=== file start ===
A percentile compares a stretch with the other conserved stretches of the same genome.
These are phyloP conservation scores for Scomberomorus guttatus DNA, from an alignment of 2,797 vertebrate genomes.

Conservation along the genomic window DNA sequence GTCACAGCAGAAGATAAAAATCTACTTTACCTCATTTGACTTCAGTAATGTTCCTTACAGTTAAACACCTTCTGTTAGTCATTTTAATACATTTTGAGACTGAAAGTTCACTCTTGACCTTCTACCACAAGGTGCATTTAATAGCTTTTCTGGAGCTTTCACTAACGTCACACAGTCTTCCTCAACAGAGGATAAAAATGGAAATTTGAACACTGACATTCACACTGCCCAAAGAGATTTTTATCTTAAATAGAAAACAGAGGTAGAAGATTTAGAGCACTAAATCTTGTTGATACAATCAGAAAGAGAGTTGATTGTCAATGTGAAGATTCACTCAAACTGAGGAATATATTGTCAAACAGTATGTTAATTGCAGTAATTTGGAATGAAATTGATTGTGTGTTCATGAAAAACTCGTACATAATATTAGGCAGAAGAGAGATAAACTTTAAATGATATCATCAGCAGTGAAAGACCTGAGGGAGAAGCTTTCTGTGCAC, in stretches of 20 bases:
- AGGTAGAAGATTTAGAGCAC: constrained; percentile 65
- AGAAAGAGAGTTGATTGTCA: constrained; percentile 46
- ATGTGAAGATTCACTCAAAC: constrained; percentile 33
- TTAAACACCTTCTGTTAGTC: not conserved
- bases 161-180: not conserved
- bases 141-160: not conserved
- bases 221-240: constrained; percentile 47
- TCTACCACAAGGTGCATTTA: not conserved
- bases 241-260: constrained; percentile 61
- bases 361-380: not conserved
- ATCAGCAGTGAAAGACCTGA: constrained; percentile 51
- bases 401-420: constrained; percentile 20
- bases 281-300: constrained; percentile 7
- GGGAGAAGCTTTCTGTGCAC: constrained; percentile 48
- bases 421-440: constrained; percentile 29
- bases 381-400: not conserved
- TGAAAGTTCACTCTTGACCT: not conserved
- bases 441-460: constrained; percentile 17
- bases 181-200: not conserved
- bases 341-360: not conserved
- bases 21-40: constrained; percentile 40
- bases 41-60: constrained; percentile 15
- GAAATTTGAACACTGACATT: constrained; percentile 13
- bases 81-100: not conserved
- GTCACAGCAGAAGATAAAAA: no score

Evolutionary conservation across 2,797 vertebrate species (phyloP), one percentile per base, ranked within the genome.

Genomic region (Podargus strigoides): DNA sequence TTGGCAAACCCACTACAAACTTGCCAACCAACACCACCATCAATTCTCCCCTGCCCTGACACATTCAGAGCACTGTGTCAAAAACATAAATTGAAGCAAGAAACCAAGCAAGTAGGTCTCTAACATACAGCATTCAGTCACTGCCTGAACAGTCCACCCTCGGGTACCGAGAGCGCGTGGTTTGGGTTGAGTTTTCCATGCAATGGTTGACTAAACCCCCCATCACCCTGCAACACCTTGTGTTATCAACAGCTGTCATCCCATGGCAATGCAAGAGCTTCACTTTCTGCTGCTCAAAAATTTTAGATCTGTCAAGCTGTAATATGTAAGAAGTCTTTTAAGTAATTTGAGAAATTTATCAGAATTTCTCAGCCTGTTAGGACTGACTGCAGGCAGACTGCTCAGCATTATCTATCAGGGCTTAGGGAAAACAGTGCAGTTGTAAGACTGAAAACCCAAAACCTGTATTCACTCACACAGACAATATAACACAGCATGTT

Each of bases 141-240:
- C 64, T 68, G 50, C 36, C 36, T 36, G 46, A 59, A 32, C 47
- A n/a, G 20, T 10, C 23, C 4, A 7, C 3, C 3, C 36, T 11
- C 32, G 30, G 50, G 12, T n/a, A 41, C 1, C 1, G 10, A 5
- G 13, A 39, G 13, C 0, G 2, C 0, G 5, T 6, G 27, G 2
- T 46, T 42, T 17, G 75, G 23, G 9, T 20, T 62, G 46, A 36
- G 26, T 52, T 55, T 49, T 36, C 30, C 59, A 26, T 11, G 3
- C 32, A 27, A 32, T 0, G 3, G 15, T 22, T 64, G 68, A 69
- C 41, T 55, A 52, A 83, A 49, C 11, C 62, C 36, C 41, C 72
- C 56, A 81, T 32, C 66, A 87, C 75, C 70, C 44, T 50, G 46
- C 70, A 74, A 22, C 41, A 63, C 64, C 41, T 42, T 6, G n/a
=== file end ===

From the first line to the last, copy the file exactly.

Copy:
A percentile compares a stretch with the other conserved stretches of the same genome.
These are phyloP conservation scores for Scomberomorus guttatus DNA, from an alignment of 2,797 vertebrate genomes.

Conservation along the genomic window DNA sequence GTCACAGCAGAAGATAAAAATCTACTTTACCTCATTTGACTTCAGTAATGTTCCTTACAGTTAAACACCTTCTGTTAGTCATTTTAATACATTTTGAGACTGAAAGTTCACTCTTGACCTTCTACCACAAGGTGCATTTAATAGCTTTTCTGGAGCTTTCACTAACGTCACACAGTCTTCCTCAACAGAGGATAAAAATGGAAATTTGAACACTGACATTCACACTGCCCAAAGAGATTTTTATCTTAAATAGAAAACAGAGGTAGAAGATTTAGAGCACTAAATCTTGTTGATACAATCAGAAAGAGAGTTGATTGTCAATGTGAAGATTCACTCAAACTGAGGAATATATTGTCAAACAGTATGTTAATTGCAGTAATTTGGAATGAAATTGATTGTGTGTTCATGAAAAACTCGTACATAATATTAGGCAGAAGAGAGATAAACTTTAAATGATATCATCAGCAGTGAAAGACCTGAGGGAGAAGCTTTCTGTGCAC, in stretches of 20 bases:
- AGGTAGAAGATTTAGAGCAC: constrained; percentile 65
- AGAAAGAGAGTTGATTGTCA: constrained; percentile 46
- ATGTGAAGATTCACTCAAAC: constrained; percentile 33
- TTAAACACCTTCTGTTAGTC: not conserved
- bases 161-180: not conserved
- bases 141-160: not conserved
- bases 221-240: constrained; percentile 47
- TCTACCACAAGGTGCATTTA: not conserved
- bases 241-260: constrained; percentile 61
- bases 361-380: not conserved
- ATCAGCAGTGAAAGACCTGA: constrained; percentile 51
- bases 401-420: constrained; percentile 20
- bases 281-300: constrained; percentile 7
- GGGAGAAGCTTTCTGTGCAC: constrained; percentile 48
- bases 421-440: constrained; percentile 29
- bases 381-400: not conserved
- TGAAAGTTCACTCTTGACCT: not conserved
- bases 441-460: constrained; percentile 17
- bases 181-200: not conserved
- bases 341-360: not conserved
- bases 21-40: constrained; percentile 40
- bases 41-60: constrained; percentile 15
- GAAATTTGAACACTGACATT: constrained; percentile 13
- bases 81-100: not conserved
- GTCACAGCAGAAGATAAAAA: no score

Evolutionary conservation across 2,797 vertebrate species (phyloP), one percentile per base, ranked within the genome.

Genomic region (Podargus strigoides): DNA sequence TTGGCAAACCCACTACAAACTTGCCAACCAACACCACCATCAATTCTCCCCTGCCCTGACACATTCAGAGCACTGTGTCAAAAACATAAATTGAAGCAAGAAACCAAGCAAGTAGGTCTCTAACATACAGCATTCAGTCACTGCCTGAACAGTCCACCCTCGGGTACCGAGAGCGCGTGGTTTGGGTTGAGTTTTCCATGCAATGGTTGACTAAACCCCCCATCACCCTGCAACACCTTGTGTTATCAACAGCTGTCATCCCATGGCAATGCAAGAGCTTCACTTTCTGCTGCTCAAAAATTTTAGATCTGTCAAGCTGTAATATGTAAGAAGTCTTTTAAGTAATTTGAGAAATTTATCAGAATTTCTCAGCCTGTTAGGACTGACTGCAGGCAGACTGCTCAGCATTATCTATCAGGGCTTAGGGAAAACAGTGCAGTTGTAAGACTGAAAACCCAAAACCTGTATTCACTCACACAGACAATATAACACAGCATGTT

Each of bases 141-240:
- C 64, T 68, G 50, C 36, C 36, T 36, G 46, A 59, A 32, C 47
- A n/a, G 20, T 10, C 23, C 4, A 7, C 3, C 3, C 36, T 11
- C 32, G 30, G 50, G 12, T n/a, A 41, C 1, C 1, G 10, A 5
- G 13, A 39, G 13, C 0, G 2, C 0, G 5, T 6, G 27, G 2
- T 46, T 42, T 17, G 75, G 23, G 9, T 20, T 62, G 46, A 36
- G 26, T 52, T 55, T 49, T 36, C 30, C 59, A 26, T 11, G 3
- C 32, A 27, A 32, T 0, G 3, G 15, T 22, T 64, G 68, A 69
- C 41, T 55, A 52, A 83, A 49, C 11, C 62, C 36, C 41, C 72
- C 56, A 81, T 32, C 66, A 87, C 75, C 70, C 44, T 50, G 46
- C 70, A 74, A 22, C 41, A 63, C 64, C 41, T 42, T 6, G n/a